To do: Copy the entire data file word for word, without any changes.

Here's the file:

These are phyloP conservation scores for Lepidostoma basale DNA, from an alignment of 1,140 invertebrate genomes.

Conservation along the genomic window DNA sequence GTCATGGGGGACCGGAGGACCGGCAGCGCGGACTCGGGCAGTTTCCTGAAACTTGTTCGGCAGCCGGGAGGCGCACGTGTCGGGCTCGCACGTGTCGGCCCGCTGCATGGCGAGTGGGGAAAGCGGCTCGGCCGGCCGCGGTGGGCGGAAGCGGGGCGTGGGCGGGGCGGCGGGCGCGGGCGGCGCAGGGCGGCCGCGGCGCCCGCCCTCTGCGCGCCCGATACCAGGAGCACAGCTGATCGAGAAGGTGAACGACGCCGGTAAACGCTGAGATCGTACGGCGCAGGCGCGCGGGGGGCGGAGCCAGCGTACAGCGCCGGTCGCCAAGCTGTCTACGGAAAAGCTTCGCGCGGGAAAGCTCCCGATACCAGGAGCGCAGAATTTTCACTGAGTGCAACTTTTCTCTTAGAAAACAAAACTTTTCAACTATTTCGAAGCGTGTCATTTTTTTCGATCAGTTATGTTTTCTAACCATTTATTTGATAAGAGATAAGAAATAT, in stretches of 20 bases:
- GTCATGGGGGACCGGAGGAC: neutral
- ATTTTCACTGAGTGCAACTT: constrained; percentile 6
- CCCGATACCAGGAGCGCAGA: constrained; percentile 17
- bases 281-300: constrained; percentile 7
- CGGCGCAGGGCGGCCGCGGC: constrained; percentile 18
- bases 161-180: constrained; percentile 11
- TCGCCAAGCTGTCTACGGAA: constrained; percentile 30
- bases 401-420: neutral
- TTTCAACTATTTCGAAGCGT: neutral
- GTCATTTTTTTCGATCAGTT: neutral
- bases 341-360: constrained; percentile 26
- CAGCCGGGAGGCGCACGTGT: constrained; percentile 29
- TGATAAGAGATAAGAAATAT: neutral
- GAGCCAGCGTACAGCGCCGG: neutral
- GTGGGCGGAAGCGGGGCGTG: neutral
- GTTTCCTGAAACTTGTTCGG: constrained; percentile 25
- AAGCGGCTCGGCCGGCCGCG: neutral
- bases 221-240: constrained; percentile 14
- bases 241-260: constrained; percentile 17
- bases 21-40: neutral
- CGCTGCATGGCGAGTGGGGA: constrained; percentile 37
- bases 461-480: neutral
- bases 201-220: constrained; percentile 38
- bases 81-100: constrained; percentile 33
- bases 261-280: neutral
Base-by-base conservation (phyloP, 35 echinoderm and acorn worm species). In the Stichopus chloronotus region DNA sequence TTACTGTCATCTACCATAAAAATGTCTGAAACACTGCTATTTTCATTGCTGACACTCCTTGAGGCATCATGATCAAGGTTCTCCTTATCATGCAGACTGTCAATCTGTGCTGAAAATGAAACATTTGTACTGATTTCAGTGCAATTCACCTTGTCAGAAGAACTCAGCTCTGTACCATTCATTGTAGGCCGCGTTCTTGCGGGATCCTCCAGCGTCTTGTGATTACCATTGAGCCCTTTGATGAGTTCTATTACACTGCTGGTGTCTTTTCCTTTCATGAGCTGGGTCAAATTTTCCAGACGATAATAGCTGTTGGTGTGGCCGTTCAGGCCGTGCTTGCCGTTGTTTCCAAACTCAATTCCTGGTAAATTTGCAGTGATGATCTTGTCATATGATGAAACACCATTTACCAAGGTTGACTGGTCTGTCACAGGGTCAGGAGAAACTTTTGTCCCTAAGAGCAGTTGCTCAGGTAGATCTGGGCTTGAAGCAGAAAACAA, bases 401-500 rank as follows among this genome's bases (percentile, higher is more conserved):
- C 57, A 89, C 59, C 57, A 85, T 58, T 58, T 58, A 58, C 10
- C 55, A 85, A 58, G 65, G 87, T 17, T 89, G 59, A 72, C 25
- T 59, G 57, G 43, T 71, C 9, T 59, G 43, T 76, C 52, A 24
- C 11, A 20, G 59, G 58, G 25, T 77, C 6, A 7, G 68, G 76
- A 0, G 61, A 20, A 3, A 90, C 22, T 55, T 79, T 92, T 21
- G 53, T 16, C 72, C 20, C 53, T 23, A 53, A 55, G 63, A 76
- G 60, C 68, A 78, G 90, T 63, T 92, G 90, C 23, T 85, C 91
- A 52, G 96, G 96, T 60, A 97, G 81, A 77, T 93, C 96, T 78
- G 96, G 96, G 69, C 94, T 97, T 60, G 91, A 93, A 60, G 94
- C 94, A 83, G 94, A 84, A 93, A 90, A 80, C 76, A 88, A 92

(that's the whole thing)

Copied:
These are phyloP conservation scores for Lepidostoma basale DNA, from an alignment of 1,140 invertebrate genomes.

Conservation along the genomic window DNA sequence GTCATGGGGGACCGGAGGACCGGCAGCGCGGACTCGGGCAGTTTCCTGAAACTTGTTCGGCAGCCGGGAGGCGCACGTGTCGGGCTCGCACGTGTCGGCCCGCTGCATGGCGAGTGGGGAAAGCGGCTCGGCCGGCCGCGGTGGGCGGAAGCGGGGCGTGGGCGGGGCGGCGGGCGCGGGCGGCGCAGGGCGGCCGCGGCGCCCGCCCTCTGCGCGCCCGATACCAGGAGCACAGCTGATCGAGAAGGTGAACGACGCCGGTAAACGCTGAGATCGTACGGCGCAGGCGCGCGGGGGGCGGAGCCAGCGTACAGCGCCGGTCGCCAAGCTGTCTACGGAAAAGCTTCGCGCGGGAAAGCTCCCGATACCAGGAGCGCAGAATTTTCACTGAGTGCAACTTTTCTCTTAGAAAACAAAACTTTTCAACTATTTCGAAGCGTGTCATTTTTTTCGATCAGTTATGTTTTCTAACCATTTATTTGATAAGAGATAAGAAATAT, in stretches of 20 bases:
- GTCATGGGGGACCGGAGGAC: neutral
- ATTTTCACTGAGTGCAACTT: constrained; percentile 6
- CCCGATACCAGGAGCGCAGA: constrained; percentile 17
- bases 281-300: constrained; percentile 7
- CGGCGCAGGGCGGCCGCGGC: constrained; percentile 18
- bases 161-180: constrained; percentile 11
- TCGCCAAGCTGTCTACGGAA: constrained; percentile 30
- bases 401-420: neutral
- TTTCAACTATTTCGAAGCGT: neutral
- GTCATTTTTTTCGATCAGTT: neutral
- bases 341-360: constrained; percentile 26
- CAGCCGGGAGGCGCACGTGT: constrained; percentile 29
- TGATAAGAGATAAGAAATAT: neutral
- GAGCCAGCGTACAGCGCCGG: neutral
- GTGGGCGGAAGCGGGGCGTG: neutral
- GTTTCCTGAAACTTGTTCGG: constrained; percentile 25
- AAGCGGCTCGGCCGGCCGCG: neutral
- bases 221-240: constrained; percentile 14
- bases 241-260: constrained; percentile 17
- bases 21-40: neutral
- CGCTGCATGGCGAGTGGGGA: constrained; percentile 37
- bases 461-480: neutral
- bases 201-220: constrained; percentile 38
- bases 81-100: constrained; percentile 33
- bases 261-280: neutral
Base-by-base conservation (phyloP, 35 echinoderm and acorn worm species). In the Stichopus chloronotus region DNA sequence TTACTGTCATCTACCATAAAAATGTCTGAAACACTGCTATTTTCATTGCTGACACTCCTTGAGGCATCATGATCAAGGTTCTCCTTATCATGCAGACTGTCAATCTGTGCTGAAAATGAAACATTTGTACTGATTTCAGTGCAATTCACCTTGTCAGAAGAACTCAGCTCTGTACCATTCATTGTAGGCCGCGTTCTTGCGGGATCCTCCAGCGTCTTGTGATTACCATTGAGCCCTTTGATGAGTTCTATTACACTGCTGGTGTCTTTTCCTTTCATGAGCTGGGTCAAATTTTCCAGACGATAATAGCTGTTGGTGTGGCCGTTCAGGCCGTGCTTGCCGTTGTTTCCAAACTCAATTCCTGGTAAATTTGCAGTGATGATCTTGTCATATGATGAAACACCATTTACCAAGGTTGACTGGTCTGTCACAGGGTCAGGAGAAACTTTTGTCCCTAAGAGCAGTTGCTCAGGTAGATCTGGGCTTGAAGCAGAAAACAA, bases 401-500 rank as follows among this genome's bases (percentile, higher is more conserved):
- C 57, A 89, C 59, C 57, A 85, T 58, T 58, T 58, A 58, C 10
- C 55, A 85, A 58, G 65, G 87, T 17, T 89, G 59, A 72, C 25
- T 59, G 57, G 43, T 71, C 9, T 59, G 43, T 76, C 52, A 24
- C 11, A 20, G 59, G 58, G 25, T 77, C 6, A 7, G 68, G 76
- A 0, G 61, A 20, A 3, A 90, C 22, T 55, T 79, T 92, T 21
- G 53, T 16, C 72, C 20, C 53, T 23, A 53, A 55, G 63, A 76
- G 60, C 68, A 78, G 90, T 63, T 92, G 90, C 23, T 85, C 91
- A 52, G 96, G 96, T 60, A 97, G 81, A 77, T 93, C 96, T 78
- G 96, G 96, G 69, C 94, T 97, T 60, G 91, A 93, A 60, G 94
- C 94, A 83, G 94, A 84, A 93, A 90, A 80, C 76, A 88, A 92